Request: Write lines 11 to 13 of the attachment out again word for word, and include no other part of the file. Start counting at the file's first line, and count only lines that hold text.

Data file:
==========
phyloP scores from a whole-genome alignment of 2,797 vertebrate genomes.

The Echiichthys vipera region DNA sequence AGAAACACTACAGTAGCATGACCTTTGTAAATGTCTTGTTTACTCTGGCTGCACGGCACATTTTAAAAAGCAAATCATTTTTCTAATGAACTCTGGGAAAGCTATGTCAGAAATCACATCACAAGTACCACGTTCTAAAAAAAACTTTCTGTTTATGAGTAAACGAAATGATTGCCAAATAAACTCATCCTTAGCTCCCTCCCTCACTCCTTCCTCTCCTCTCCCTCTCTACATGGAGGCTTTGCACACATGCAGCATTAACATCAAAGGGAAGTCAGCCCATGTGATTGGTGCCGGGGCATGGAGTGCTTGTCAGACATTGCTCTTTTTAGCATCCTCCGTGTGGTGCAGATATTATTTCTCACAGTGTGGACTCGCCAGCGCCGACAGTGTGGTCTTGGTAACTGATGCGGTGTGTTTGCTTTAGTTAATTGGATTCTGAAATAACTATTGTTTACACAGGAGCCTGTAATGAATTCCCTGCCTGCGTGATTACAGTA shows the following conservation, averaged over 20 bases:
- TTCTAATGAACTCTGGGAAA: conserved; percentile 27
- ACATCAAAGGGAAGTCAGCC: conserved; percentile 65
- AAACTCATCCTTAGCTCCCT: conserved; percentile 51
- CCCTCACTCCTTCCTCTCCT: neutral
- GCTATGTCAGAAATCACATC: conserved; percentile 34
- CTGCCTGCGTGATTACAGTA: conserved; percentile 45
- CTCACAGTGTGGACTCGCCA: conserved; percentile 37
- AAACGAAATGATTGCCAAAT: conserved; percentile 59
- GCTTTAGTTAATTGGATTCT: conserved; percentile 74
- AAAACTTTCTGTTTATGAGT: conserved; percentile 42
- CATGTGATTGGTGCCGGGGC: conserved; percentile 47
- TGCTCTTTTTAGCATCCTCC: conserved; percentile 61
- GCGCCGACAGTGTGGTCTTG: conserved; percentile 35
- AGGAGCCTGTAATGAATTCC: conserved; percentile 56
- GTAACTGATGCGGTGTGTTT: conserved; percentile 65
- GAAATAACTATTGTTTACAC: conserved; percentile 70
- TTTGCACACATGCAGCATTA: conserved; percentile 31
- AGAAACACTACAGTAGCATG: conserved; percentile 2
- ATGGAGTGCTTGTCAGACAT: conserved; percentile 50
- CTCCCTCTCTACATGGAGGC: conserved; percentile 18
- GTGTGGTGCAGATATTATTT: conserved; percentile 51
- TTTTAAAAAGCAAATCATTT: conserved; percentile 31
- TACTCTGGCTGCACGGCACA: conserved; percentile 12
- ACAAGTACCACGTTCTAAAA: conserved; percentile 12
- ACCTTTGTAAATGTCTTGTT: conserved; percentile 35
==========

- GCTTTAGTTAATTGGATTCT: conserved; percentile 74
- AAAACTTTCTGTTTATGAGT: conserved; percentile 42
- CATGTGATTGGTGCCGGGGC: conserved; percentile 47